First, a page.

Your Excellency President Taneti Maamau and Madam Teiraeng Maamau,
Hon. Ministers, Members of Parliament, Secretaries,
Members of the Diplomatic Corps,
Ladies and Gentlemen,
Bula Vina’a and good evening,
Your Excellency, let me begin by saying it is indeed an honour and a great privilege for Sulueti and I to be here in Tarawa for the very first time representing the people of Fiji. This State visit is my first international engagement since assuming office on Christmas Eve and is significant on many levels.
As you know your Excellency Fiji for the first time elected its Prime Minister on the floor of Parliament and I was elected by the power of the majority of one. It was on Christmas eve and it was by secret ballot, the following day the world stood still to remember the birth of one child in Bethlehem. I believe it was the power of that one child in our prayers for so many years that gave us that majority of one on the floor of parliament.
On a personal level I’m deeply moved to be here, the ancestral home of our Banaban people on Rabi Island displaced and moved probably against their will to be on Rabi Island in Cakaudrove which is my home province. They have played a major part in the affairs of Cakaudrove Province. Our paramount chief is now the Speaker of our House of Representatives in Fiji – our parliament.
I went to school with some distinguished sons of Rabi at Queen Victoria School. One of them was a nominated member of your Parliament here from Rabi and was also a member of the Parliament in Fiji; David Christopher. He and I were together at Queen Victoria School in Fiji.
The Banaban community on Rabi has now become a very important part of the rich fabric of multi-cultural Fiji and our government encourages them to cultivate their unique identity and historical ties with the people, the government and the land of Fiji.
Many of the original inhabitants of Banaba never saw their homeland again but I believe they are with us in spirit tonight, I believe all smiling because we continue with the rich tradition of the Pacific and our family connections. They have become my kinsfolk; they have become my family. You therefore are my kinsman and also my family.
As is our custom in Fiji, after we have been away from our villages for an extended period of time, when we come back, we perform the ceremony of the boka. We commemorate historical ties and connections with the land, the sea and each other and consolidate a sense of family, a sense of oneness, a sense of unity.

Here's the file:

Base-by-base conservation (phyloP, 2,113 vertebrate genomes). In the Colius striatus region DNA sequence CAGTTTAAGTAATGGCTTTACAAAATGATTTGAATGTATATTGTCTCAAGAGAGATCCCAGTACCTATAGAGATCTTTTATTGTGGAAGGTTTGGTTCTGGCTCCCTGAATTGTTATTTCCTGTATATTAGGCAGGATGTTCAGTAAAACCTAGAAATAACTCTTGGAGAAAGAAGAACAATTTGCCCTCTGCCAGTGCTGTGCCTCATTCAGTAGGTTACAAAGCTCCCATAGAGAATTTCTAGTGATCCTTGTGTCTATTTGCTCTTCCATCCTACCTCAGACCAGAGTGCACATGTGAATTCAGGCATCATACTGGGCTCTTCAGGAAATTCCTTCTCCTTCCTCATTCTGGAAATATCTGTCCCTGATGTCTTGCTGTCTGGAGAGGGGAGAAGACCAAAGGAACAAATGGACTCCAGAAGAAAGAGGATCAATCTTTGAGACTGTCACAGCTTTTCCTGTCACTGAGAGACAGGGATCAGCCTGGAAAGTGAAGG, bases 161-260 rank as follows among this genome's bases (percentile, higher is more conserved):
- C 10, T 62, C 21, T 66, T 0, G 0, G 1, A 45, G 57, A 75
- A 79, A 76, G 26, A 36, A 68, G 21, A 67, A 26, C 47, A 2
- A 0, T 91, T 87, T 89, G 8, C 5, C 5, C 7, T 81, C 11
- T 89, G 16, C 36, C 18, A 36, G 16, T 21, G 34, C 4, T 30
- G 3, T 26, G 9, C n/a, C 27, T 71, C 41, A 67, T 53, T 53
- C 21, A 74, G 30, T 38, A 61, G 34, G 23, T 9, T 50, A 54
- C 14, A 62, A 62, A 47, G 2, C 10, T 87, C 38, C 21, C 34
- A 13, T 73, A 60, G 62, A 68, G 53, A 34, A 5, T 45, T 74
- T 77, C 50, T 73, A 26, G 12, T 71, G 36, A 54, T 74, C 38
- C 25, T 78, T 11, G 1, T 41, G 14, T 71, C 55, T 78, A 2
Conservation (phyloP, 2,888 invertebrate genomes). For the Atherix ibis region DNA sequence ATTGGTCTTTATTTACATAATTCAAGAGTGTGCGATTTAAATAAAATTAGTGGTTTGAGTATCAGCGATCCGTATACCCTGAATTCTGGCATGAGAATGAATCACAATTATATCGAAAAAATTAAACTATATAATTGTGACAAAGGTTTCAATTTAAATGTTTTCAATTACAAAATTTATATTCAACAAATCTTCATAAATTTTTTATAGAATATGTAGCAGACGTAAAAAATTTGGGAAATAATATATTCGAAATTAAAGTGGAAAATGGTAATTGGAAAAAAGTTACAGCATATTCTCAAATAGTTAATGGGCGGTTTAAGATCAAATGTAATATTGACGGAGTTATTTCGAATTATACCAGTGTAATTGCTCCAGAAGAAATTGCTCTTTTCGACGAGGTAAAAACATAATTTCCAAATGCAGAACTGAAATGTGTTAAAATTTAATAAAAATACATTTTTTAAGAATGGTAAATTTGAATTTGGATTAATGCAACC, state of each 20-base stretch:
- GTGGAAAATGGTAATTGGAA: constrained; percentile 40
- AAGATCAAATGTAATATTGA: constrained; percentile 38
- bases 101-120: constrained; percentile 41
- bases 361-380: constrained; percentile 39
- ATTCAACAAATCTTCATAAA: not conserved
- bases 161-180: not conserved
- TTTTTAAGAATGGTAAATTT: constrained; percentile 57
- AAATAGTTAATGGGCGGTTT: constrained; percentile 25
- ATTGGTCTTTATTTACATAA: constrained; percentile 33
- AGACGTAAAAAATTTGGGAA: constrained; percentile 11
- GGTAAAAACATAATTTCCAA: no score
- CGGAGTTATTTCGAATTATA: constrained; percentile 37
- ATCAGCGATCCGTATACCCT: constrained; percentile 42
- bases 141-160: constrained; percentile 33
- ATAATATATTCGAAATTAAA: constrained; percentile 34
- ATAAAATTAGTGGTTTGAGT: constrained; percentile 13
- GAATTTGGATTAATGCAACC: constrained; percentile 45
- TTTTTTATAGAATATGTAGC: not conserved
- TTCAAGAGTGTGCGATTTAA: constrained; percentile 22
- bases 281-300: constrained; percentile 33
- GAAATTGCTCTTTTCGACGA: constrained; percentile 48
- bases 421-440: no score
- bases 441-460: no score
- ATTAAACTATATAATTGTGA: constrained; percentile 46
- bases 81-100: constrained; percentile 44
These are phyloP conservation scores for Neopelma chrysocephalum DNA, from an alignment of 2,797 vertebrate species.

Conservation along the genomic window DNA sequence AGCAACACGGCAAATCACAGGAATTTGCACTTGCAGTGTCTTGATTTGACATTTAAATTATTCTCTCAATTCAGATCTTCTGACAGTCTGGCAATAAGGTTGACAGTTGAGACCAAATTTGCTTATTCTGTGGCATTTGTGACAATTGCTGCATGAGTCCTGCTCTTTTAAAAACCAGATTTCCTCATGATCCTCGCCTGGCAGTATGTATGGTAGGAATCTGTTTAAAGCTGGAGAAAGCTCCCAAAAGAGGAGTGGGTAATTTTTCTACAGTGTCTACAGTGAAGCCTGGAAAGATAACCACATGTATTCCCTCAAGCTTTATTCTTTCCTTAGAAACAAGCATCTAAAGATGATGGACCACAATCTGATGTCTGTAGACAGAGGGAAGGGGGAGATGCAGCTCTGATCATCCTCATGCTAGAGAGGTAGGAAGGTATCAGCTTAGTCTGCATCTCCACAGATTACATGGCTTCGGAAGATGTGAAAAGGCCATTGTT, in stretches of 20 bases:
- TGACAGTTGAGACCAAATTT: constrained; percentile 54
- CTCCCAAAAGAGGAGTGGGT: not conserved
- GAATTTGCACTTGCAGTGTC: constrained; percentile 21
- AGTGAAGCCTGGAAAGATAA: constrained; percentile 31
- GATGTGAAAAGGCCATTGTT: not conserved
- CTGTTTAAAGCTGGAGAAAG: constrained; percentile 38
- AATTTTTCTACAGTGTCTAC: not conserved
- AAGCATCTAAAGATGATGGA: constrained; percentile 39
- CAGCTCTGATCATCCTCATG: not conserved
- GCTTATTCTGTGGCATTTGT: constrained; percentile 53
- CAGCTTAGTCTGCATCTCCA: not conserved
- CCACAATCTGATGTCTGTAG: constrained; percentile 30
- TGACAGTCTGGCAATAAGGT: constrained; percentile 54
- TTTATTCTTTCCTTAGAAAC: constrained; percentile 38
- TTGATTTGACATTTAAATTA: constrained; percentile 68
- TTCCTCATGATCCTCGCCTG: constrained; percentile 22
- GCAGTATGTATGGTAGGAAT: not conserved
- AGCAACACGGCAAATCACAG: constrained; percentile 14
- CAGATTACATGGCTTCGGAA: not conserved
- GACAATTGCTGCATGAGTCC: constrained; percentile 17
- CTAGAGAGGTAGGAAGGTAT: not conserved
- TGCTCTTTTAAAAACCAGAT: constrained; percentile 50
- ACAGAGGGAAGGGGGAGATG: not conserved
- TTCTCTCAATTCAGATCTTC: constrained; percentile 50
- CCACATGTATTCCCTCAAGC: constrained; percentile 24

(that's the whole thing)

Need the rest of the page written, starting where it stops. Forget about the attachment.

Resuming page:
Today, earlier in the day when we presented our sevusevu and the kamunaga – tabua or whale’s tooth as our boka, it was our way of saying to you thank your or looking after those that have left us. Thank you for observing the rights and rituals and ceremony associated with deaths in our families and our tribes. Because we were not there, we presented our boka this afternoon.
Retrospectively we were part of your grief, we were part of those ceremonies, those noble ceremonies of thanksgiving to the departed souls and certainly to God for having given us a father, a mother, a brother or a sister whom we have enjoyed their lives on earth with us. We did that so that we can emphasise our oneness, our unique culture and unity. You all know, it is in unity that God commands his blessings.
Your Excellency I’m reminded of the poem that you shared in the United Nations in 2016 and we heard about it again tonight – The Frigate Bird. It paints a magnificent picture of Kiribati’s journey as a nation, your resilience, your strength, your unity. A particular verse with the few lines
“Arise my frigate bird with valor and strength,
Rise over the perilous tides from the east
And fly brave and proud on the currents of wind,
For you are and always will be my transformation”
My traditional bird is a stork – the belo. I’m wearing that tonight; it is the design of the shirt and frocks the men and women wore on the 3rd of this month when we congregated at home to open our new hall. It was built using our own labour and our own funds. I wanted to finish that before the end of elections. I wanted to show the people, the provinces, the villages that we can do it with very little or no government assistance at all.
I laid the foundation with my chief in March of last year and I told him that we’ll open it on the 2nd of January. As we came closer to the 2nd, he said can we delay? I said to when? He said to the 3rd of January. I said yes, okay. They wanted one day to prepare for the ceremonies after the Sunday, which was the 1st.